A multi-billion dollar industry, romance travel is a niche in bloom this—and indeed every—June. As the market becomes more crowded, insiders at the Travel MarketPlace and World Romance Travel conferences in Toronto discussed what’s hot this year.
The Caribbean is king
With its beautiful sunsets over romantic beaches, affordable prices, and relatively short travel times, the Caribbean is still the “it” spot for destination weddings. But it’s not just about the beach any more—it’s about the experience of the local culture.
“By infusing weddings with unique aspects of Caribbean culture, you give couples a chance to experience something they wouldn’t get if they had their wedding at home,” said Marsha-Ann Donaldson-Brown, director of weddings and romance for Sandals Resorts International. Whether it’s through the menu or the music of a steel-drum band, playing up the Caribbean culture makes a wedding here a unique and different experience from one at home.
Millennials want bragging rights
Fueling the industry’s rapid growth, the trend among Millennials is for something bigger, better, and more lavish that shows up well in social media. One panelist noted that 25% to 40% of all Millennial weddings take place away from home.
“They want to one-up their friends,” said Laurie Keith, president and founder of Romantic Planet Vacations. That means better gifts, better tours, and a better rehearsal dinner.
Once again, the focus is on unique. Where you may think sunset on the beach is beautiful, it’s been done; Keith said the latest trend is to hold the wedding at sunrise instead.
Gone are the days when a room upgrade and a cookie-cutter package will cut it. Today, our hotels and resorts are catering to couples by helping them craft itineraries tailored to their personal interests.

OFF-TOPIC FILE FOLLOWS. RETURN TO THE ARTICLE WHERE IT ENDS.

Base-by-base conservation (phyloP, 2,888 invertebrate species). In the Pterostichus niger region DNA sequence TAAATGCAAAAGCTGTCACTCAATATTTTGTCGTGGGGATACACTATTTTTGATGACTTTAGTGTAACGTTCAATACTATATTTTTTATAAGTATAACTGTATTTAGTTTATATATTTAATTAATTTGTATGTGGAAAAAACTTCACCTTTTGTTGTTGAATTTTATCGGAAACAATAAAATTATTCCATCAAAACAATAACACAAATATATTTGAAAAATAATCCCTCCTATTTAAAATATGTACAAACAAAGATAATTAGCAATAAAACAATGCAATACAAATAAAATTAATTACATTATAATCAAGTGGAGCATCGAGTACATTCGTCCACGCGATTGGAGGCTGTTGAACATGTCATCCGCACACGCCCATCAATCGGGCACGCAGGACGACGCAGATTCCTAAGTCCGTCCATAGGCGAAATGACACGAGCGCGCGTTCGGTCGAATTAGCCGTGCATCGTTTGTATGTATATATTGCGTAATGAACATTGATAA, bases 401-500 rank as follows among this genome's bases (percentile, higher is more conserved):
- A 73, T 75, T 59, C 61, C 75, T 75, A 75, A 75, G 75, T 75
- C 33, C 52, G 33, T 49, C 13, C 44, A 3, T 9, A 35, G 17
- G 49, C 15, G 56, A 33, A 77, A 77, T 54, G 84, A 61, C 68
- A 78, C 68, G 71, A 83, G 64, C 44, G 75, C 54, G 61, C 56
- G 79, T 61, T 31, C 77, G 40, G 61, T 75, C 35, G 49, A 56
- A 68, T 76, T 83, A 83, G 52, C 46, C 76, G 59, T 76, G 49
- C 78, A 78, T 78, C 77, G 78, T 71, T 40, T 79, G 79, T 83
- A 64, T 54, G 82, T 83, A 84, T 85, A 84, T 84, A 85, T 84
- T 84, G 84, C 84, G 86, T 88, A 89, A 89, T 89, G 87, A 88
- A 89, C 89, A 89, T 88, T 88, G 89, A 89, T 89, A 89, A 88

It starts with a FAM
As with any important trip, the best way to sell is from personal experience, said Ed Cotton, chairman of WTRC. Going on FAM trips and learning the ins and outs of each resort is key to matching couples with the perfect wedding at the perfect property to bring their dream to life. Cotton said aggressive FAMs tour resorts from 8:00 in the morning to 8:00 at night, but they are the best way for agents to get a first-hand look at what they’re suggesting to clients.
Look out for specialist programs, which will offer FAMs based on tracked bookings, like Trinidad and Tobago’s Travel Agent Special Program.
Honeymoons are moving to multiple locations
The mindset of newlyweds has changed; there’s no time for lying around, not even on your honeymoon, it appears. A new survey by Westin Hotels & Resorts reports that the trend in honeymoons is to include multiple destinations.
The number of couples visiting more than one destination has jumped from 35% to 70% as people try to make the most of their vacation time. “We see a growing number of couples pairing resort and city experiences, like Vancouver and Whistler, San Francisco and Hawaii, or Beaver Creek and Denver,” Westin vice president of brand management Bob Jacobs.
The study, conducted by StudyLogic, polled 4,060 people in a relationship or marriage with incomes between $50,000 and $500,000 across the United States, Canada, and Mexico.
“Gone are the days when a room upgrade and a cookie-cutter package will cut it,” he said. “Today, our hotels and resorts are catering to couples by helping them craft itineraries tailored to their personal interests.”
Newlyweds want adventure and wellness, too
An active traveler used to eating healthy and working out at the gym is not going to change habits even on vacation, the Westin survey found. Travelers are 1.5 times more likely to choose a vacation involving the outdoors, and nearly twice as likely to hit the slopes, as in the past. They want that perfect balance between activities and relaxation.
“Westin concierge teams are seeing honeymooners who are requesting everything from hiking and mountain biking, to surfing and scuba diving, to fly fishing, healthy cooking classes, and more,” Jacobs said, noting that 40% of the survey respondents went on a run during their honeymoon.
Travel professionals “can work directly with concierge teams to create custom honeymoon itineraries that not only reflect the destination’s offerings, but truly reflect the couple’s personal interests,” he said.
Zackary Leblanc-Amato, a destination wedding specialist at Liz Moore Destination Weddings in British Colombia, said he is seeing a trend among his clients staying at all-inclusives to get off the property and explore local culture more. “So many travelers are enjoying all-inclusives not only once a year, but two or three times a year,” he said. “So they want to do something a little different.”
In the end, the point is that “a happy client is a repeat client, and a repeat client is a referral,” Cotton said.